There’s Still a Chance Trump will Levy 25% Tariffs on European Cars on May 18

Paris Auto Show
The BMW Z4 is seen on the second press day of the Paris auto show, in Paris, France, October 3, 2018. (Photo: REUTERS/Regis Duvignau/File Photo GLOBAL BUSINESS WEEK AHEAD)

There still remains a glimmer of hope president Donald Trump won't levy punishing tariffs on European cars imported to the United States on the excuse these vehicles are a threat to the national security of the country.

Trump is expected to make his decision on Saturday. The U.S. Department of Commerce led by Sec. Wilbur Ross has recommended that tariffs of up to 25 percent on cars and parts imported from Europe be levied to protect the U.S. auto industry from imports on national security grounds. These tariffs are due to be imposed by May 18.

After this day, the administration has another 180 days to come to a decision as long as it is negotiating with the European Union (EU).

Rumors are circulating the administration might formally delay a decision on the tariffs by up to six months as trade negotiations with the European Union and Japan are about to begin. In 2018, Trump agreed not to impose tariffs as long as talks with the two top trading partners show progress.

The Commerce Department investigated whether the car and car parts imports from Europe harmed U.S. national security by weakening the ability of American automakers to invest in future technologies. In February, the department submitted its Section 232 national security report to the White House. Its specific recommendations have not been revealed, however.

General Motors Company (the largest American carmaker), Volkswagen AG, Toyota Motor Corporation and other firms are sounding the alarm over the damaging impacts imposing tariffs of up to 25 percent will have on imported cars and parts.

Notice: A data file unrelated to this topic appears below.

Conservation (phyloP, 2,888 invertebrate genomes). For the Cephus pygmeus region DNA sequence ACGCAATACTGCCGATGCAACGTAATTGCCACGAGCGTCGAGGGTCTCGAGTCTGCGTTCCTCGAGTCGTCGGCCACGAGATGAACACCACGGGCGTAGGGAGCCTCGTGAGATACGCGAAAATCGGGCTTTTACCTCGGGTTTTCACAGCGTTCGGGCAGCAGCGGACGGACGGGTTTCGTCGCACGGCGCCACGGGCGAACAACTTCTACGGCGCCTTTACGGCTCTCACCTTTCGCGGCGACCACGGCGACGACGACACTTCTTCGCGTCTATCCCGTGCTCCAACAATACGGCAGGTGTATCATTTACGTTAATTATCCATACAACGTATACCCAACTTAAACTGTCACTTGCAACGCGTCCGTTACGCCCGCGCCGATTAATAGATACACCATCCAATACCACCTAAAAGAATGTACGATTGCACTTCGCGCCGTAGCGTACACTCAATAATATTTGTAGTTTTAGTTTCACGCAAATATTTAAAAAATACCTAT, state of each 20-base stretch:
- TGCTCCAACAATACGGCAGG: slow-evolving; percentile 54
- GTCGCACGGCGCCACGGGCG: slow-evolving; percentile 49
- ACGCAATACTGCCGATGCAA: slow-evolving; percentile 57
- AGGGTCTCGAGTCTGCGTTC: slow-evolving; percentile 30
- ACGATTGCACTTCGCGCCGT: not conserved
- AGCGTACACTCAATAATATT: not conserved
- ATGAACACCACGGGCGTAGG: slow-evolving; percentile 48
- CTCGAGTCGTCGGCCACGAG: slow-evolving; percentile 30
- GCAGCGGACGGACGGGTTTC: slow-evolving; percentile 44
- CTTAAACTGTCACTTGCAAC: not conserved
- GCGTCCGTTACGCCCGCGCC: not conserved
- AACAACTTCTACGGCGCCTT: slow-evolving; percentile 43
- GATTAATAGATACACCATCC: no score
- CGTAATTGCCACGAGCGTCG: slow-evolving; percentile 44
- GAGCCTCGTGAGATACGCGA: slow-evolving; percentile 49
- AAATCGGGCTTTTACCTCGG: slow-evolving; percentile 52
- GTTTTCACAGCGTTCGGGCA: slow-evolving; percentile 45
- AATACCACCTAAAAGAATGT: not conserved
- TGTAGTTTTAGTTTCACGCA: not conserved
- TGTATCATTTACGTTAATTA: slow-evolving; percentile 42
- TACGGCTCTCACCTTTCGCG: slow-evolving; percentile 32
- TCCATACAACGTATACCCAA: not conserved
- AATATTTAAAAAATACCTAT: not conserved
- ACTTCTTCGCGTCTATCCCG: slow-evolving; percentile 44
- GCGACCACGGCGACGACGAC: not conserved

The U.S. motor vehicle industry says tariffs of up to 25 percent on millions of imported cars and parts will add thousands of dollars to motor vehicle costs. Tariffs will also lead to hundreds of thousands of job losses in the the U.S.

The proposed tariffs will increase the prices of U.S. light-duty vehicles by $2,750 on average, including U.S.-built vehicle. It will also slash annual U.S. sales by 1.3 million units and force many buyers to the used-car market.

"The case remains clear -- cars are not a national security threat," asserts the Alliance of Automobile Manufacturers, a trade group representing GM, VW, Toyota, and other makers. "We are deeply concerned that the administration continues to consider imposing auto tariffs."

The auto tariffs face are also being resolutely opposed by both Democrats and Republicans in both Houses of Congress. The White House has refused to release the Commerce Department report to Senator Chuck Grassley (R-IA), chairman of the Senate Finance Committee, who has been demanding to see it.

Last week, 159 members of the House of Representatives led by Ways and Means Committee Vice Chair Terri Sewell (D-AL) wrote White House National Economic Council Director Larry Kudlow urging him to advise Trump against "imposing trade restrictions that could harm the auto sector and the American economy."

The letter warned that imposing tariffs on parts in cars "may overlap with motorcycles, recreational vehicles, construction equipment, heavy-duty trucks, farming equipment, power sports vehicles, and others." It was signed by 79 Democrats and 81 Republicans.

Trump and his allies have always contended tariff threats on autos are a way to force concessions from Japan and the EU. 

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